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Paper quality

Business notepaper should be of good quality. Paper suitable for letters is often described as ‘Bond’ or ‘Script’ and is classified according to its weight in grams per square metre – usually shown as g/m2, or simply as grams. A weight of 70-90 g/m2 is suitable for most purposes, but if you are using a computer printer make sure that you select paper of a weight and texture that your printer can cope with. Similarly, it does not give a good impression if your business communication is printed on photo copier-weight paper, which is a cheap alternative that does not absorb printer ink well – especially noticeable when using colour and images.

Paper size

Paper of A4 size (210mm x 297mm) is most commonly used in business these days, in Britain and most of Europe. A4 allows adequate space for most letters and is best suited to standard envelope sizes, and most computer software assumes this is the size you want to use: templates for memos, faxes and letters are invariably based on A4 paper. A small stock of A5 paper (half the size of A4) is useful, particularly if you regularly send notes that are short and to the point.

Headed notepaper

Nearly all businesses, and many private individuals, have a printed letterheading on their paper. Like all other parts of the letter, the heading should present a suitable image, and give all the necessary relevant information. Most word-processing and desktop-publishing software these days contains a graphics or WordArt library from which you can import images or fancy text into your document to make up your own letterhead. On letterheads, all businesses should for obvious reasons include the business name and address and telephone number plus the fax number and e-mail address if you have them. Depending on the legal status of your business it may be necessary also to include other information – for example, a private limited company (Ltd) must show its registration number, registered office address and the names of its directors on its letterheaded paper, and if registered for VAT, the VAT registration number must also be shown. You should always check the precise requirements with your accountant and, if necessary, solicitor. In some cases it may also be useful to include a brief description of the business somewhere on the letterheading if it is not apparent from the company name, for example, R Johnson & Sons is not very informative; R Johnson & Sons (Builders) is much more helpful.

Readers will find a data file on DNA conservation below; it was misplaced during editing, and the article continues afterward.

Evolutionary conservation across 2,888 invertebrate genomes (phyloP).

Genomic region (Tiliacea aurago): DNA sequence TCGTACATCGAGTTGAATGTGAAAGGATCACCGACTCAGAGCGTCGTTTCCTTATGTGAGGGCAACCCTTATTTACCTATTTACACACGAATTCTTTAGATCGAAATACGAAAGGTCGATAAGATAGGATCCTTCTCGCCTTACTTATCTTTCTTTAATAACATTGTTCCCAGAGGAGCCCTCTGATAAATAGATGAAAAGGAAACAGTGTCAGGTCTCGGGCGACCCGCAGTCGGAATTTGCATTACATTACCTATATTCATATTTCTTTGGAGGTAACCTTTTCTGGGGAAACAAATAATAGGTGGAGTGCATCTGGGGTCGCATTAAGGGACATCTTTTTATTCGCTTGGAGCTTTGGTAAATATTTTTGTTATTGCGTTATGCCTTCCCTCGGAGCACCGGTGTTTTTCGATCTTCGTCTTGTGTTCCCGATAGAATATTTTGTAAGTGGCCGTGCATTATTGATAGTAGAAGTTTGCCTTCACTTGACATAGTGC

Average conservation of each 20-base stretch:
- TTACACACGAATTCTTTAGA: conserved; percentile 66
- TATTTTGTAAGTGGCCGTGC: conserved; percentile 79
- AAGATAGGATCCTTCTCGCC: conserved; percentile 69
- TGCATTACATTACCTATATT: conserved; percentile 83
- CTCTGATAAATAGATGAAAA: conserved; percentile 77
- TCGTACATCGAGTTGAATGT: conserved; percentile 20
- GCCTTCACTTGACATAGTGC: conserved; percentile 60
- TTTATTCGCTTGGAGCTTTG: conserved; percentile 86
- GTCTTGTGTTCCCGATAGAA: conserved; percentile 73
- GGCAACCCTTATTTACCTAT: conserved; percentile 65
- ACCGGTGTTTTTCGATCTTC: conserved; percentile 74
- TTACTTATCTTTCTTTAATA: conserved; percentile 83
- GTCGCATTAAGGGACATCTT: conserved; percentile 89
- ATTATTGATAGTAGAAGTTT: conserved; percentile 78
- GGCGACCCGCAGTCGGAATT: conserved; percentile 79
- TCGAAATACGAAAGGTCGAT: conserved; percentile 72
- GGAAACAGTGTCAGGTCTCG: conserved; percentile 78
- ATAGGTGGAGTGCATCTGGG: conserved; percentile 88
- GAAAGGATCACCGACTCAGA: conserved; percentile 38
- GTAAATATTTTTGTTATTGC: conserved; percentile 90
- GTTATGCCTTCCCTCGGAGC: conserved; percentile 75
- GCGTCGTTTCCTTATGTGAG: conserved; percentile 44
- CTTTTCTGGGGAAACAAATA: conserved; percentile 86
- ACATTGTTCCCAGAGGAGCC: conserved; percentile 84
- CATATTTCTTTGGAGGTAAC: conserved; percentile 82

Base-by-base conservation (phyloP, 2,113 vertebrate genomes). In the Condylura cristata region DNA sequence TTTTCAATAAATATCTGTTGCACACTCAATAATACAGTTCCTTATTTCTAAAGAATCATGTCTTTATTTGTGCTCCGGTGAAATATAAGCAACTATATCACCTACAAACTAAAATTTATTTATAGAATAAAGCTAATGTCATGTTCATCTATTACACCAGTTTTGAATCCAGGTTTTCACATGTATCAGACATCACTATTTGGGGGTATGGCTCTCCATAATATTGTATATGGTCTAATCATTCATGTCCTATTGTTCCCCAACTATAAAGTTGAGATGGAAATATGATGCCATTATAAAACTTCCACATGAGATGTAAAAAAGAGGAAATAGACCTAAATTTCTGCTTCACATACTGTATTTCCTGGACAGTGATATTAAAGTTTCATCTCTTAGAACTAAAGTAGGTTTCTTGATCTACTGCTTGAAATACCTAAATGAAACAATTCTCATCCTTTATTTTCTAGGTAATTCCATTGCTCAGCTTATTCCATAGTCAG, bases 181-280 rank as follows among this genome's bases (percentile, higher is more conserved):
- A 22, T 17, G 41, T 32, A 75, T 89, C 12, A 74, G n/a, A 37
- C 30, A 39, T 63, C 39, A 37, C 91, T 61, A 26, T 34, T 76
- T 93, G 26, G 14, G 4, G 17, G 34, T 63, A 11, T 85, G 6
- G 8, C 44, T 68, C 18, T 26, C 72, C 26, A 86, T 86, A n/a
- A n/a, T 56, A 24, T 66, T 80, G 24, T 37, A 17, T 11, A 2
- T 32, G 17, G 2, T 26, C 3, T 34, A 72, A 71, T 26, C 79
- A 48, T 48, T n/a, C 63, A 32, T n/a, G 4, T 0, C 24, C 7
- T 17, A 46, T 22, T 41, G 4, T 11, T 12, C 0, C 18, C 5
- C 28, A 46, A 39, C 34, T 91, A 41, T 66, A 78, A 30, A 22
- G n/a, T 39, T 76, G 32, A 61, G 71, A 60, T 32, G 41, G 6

Here is an example of a heading that might be used by a British company:

Figure 1

Continuation sheets

Don’t forget when ordering or designing headed notepaper that you will almost certainly need some continuation sheets – plain sheets of paper in a matching weight and colour – on which you can continue your letter should it run to more than one page. Some people use a lighter weight paper for continuation sheets but having equal weight paper gives an impression of quality and attention to detail.


Having given some thought to the type and size of paper, the next (and equally important) aspect of letter-writing to consider is the setting out of your letter.

Although there is no one correct way to structure or lay out a business communication, it is important to develop an attractive and consistent style, and one that your reader finds easy to read and understand.

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